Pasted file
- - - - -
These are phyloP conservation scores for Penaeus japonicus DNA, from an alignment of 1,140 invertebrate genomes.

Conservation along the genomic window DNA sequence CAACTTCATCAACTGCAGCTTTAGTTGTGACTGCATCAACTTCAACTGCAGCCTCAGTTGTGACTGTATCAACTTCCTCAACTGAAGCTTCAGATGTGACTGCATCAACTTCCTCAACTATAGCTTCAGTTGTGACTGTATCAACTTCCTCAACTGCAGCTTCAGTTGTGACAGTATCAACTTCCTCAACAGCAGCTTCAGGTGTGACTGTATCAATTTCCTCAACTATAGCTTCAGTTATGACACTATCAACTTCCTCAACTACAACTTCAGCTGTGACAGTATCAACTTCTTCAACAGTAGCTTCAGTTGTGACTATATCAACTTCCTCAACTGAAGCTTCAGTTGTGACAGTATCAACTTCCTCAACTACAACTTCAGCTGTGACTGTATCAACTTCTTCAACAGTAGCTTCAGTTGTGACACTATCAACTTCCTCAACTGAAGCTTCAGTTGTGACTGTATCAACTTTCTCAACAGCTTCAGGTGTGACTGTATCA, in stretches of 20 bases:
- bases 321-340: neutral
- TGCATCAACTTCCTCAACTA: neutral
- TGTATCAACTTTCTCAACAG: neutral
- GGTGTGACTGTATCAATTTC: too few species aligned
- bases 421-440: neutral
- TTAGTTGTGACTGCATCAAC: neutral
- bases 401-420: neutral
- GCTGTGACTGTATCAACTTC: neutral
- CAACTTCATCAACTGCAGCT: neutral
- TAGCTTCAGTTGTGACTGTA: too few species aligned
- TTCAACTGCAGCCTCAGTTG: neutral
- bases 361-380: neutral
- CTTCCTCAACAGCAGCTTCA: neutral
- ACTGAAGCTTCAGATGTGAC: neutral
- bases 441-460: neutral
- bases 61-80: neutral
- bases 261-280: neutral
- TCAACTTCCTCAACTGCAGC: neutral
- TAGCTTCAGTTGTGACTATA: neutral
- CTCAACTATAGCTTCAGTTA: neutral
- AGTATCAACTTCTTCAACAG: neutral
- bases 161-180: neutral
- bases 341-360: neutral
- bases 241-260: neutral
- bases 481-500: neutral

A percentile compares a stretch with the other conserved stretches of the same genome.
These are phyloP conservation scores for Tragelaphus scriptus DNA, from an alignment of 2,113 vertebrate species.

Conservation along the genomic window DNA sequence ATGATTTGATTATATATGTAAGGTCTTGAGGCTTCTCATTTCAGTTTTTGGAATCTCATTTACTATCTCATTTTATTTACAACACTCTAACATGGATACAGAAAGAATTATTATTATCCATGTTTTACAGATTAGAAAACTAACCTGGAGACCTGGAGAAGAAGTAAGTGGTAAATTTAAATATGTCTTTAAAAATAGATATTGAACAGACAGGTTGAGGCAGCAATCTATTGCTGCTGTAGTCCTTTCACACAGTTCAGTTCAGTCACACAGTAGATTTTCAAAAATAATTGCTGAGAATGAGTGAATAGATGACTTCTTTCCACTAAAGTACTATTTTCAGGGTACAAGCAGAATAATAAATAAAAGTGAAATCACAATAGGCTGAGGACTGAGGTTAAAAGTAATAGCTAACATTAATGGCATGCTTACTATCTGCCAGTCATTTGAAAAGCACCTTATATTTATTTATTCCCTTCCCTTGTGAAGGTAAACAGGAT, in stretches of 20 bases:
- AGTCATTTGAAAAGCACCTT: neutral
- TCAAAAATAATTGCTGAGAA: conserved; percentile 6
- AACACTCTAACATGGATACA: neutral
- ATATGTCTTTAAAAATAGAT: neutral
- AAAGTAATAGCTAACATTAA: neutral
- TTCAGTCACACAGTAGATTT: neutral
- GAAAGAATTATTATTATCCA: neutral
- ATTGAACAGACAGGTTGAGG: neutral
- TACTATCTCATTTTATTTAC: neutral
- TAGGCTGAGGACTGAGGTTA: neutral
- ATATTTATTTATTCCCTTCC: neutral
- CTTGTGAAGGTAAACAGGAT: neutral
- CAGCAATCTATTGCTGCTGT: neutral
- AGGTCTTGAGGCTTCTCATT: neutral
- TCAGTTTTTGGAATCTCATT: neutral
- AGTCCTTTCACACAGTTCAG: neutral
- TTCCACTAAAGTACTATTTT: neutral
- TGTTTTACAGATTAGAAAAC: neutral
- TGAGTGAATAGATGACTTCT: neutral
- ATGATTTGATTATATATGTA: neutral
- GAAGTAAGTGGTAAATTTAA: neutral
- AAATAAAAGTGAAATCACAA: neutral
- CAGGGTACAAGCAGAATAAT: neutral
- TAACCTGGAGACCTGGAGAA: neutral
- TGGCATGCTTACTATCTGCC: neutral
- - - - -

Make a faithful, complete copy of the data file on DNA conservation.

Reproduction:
These are phyloP conservation scores for Penaeus japonicus DNA, from an alignment of 1,140 invertebrate genomes.

Conservation along the genomic window DNA sequence CAACTTCATCAACTGCAGCTTTAGTTGTGACTGCATCAACTTCAACTGCAGCCTCAGTTGTGACTGTATCAACTTCCTCAACTGAAGCTTCAGATGTGACTGCATCAACTTCCTCAACTATAGCTTCAGTTGTGACTGTATCAACTTCCTCAACTGCAGCTTCAGTTGTGACAGTATCAACTTCCTCAACAGCAGCTTCAGGTGTGACTGTATCAATTTCCTCAACTATAGCTTCAGTTATGACACTATCAACTTCCTCAACTACAACTTCAGCTGTGACAGTATCAACTTCTTCAACAGTAGCTTCAGTTGTGACTATATCAACTTCCTCAACTGAAGCTTCAGTTGTGACAGTATCAACTTCCTCAACTACAACTTCAGCTGTGACTGTATCAACTTCTTCAACAGTAGCTTCAGTTGTGACACTATCAACTTCCTCAACTGAAGCTTCAGTTGTGACTGTATCAACTTTCTCAACAGCTTCAGGTGTGACTGTATCA, in stretches of 20 bases:
- bases 321-340: neutral
- TGCATCAACTTCCTCAACTA: neutral
- TGTATCAACTTTCTCAACAG: neutral
- GGTGTGACTGTATCAATTTC: too few species aligned
- bases 421-440: neutral
- TTAGTTGTGACTGCATCAAC: neutral
- bases 401-420: neutral
- GCTGTGACTGTATCAACTTC: neutral
- CAACTTCATCAACTGCAGCT: neutral
- TAGCTTCAGTTGTGACTGTA: too few species aligned
- TTCAACTGCAGCCTCAGTTG: neutral
- bases 361-380: neutral
- CTTCCTCAACAGCAGCTTCA: neutral
- ACTGAAGCTTCAGATGTGAC: neutral
- bases 441-460: neutral
- bases 61-80: neutral
- bases 261-280: neutral
- TCAACTTCCTCAACTGCAGC: neutral
- TAGCTTCAGTTGTGACTATA: neutral
- CTCAACTATAGCTTCAGTTA: neutral
- AGTATCAACTTCTTCAACAG: neutral
- bases 161-180: neutral
- bases 341-360: neutral
- bases 241-260: neutral
- bases 481-500: neutral

A percentile compares a stretch with the other conserved stretches of the same genome.
These are phyloP conservation scores for Tragelaphus scriptus DNA, from an alignment of 2,113 vertebrate species.

Conservation along the genomic window DNA sequence ATGATTTGATTATATATGTAAGGTCTTGAGGCTTCTCATTTCAGTTTTTGGAATCTCATTTACTATCTCATTTTATTTACAACACTCTAACATGGATACAGAAAGAATTATTATTATCCATGTTTTACAGATTAGAAAACTAACCTGGAGACCTGGAGAAGAAGTAAGTGGTAAATTTAAATATGTCTTTAAAAATAGATATTGAACAGACAGGTTGAGGCAGCAATCTATTGCTGCTGTAGTCCTTTCACACAGTTCAGTTCAGTCACACAGTAGATTTTCAAAAATAATTGCTGAGAATGAGTGAATAGATGACTTCTTTCCACTAAAGTACTATTTTCAGGGTACAAGCAGAATAATAAATAAAAGTGAAATCACAATAGGCTGAGGACTGAGGTTAAAAGTAATAGCTAACATTAATGGCATGCTTACTATCTGCCAGTCATTTGAAAAGCACCTTATATTTATTTATTCCCTTCCCTTGTGAAGGTAAACAGGAT, in stretches of 20 bases:
- AGTCATTTGAAAAGCACCTT: neutral
- TCAAAAATAATTGCTGAGAA: conserved; percentile 6
- AACACTCTAACATGGATACA: neutral
- ATATGTCTTTAAAAATAGAT: neutral
- AAAGTAATAGCTAACATTAA: neutral
- TTCAGTCACACAGTAGATTT: neutral
- GAAAGAATTATTATTATCCA: neutral
- ATTGAACAGACAGGTTGAGG: neutral
- TACTATCTCATTTTATTTAC: neutral
- TAGGCTGAGGACTGAGGTTA: neutral
- ATATTTATTTATTCCCTTCC: neutral
- CTTGTGAAGGTAAACAGGAT: neutral
- CAGCAATCTATTGCTGCTGT: neutral
- AGGTCTTGAGGCTTCTCATT: neutral
- TCAGTTTTTGGAATCTCATT: neutral
- AGTCCTTTCACACAGTTCAG: neutral
- TTCCACTAAAGTACTATTTT: neutral
- TGTTTTACAGATTAGAAAAC: neutral
- TGAGTGAATAGATGACTTCT: neutral
- ATGATTTGATTATATATGTA: neutral
- GAAGTAAGTGGTAAATTTAA: neutral
- AAATAAAAGTGAAATCACAA: neutral
- CAGGGTACAAGCAGAATAAT: neutral
- TAACCTGGAGACCTGGAGAA: neutral
- TGGCATGCTTACTATCTGCC: neutral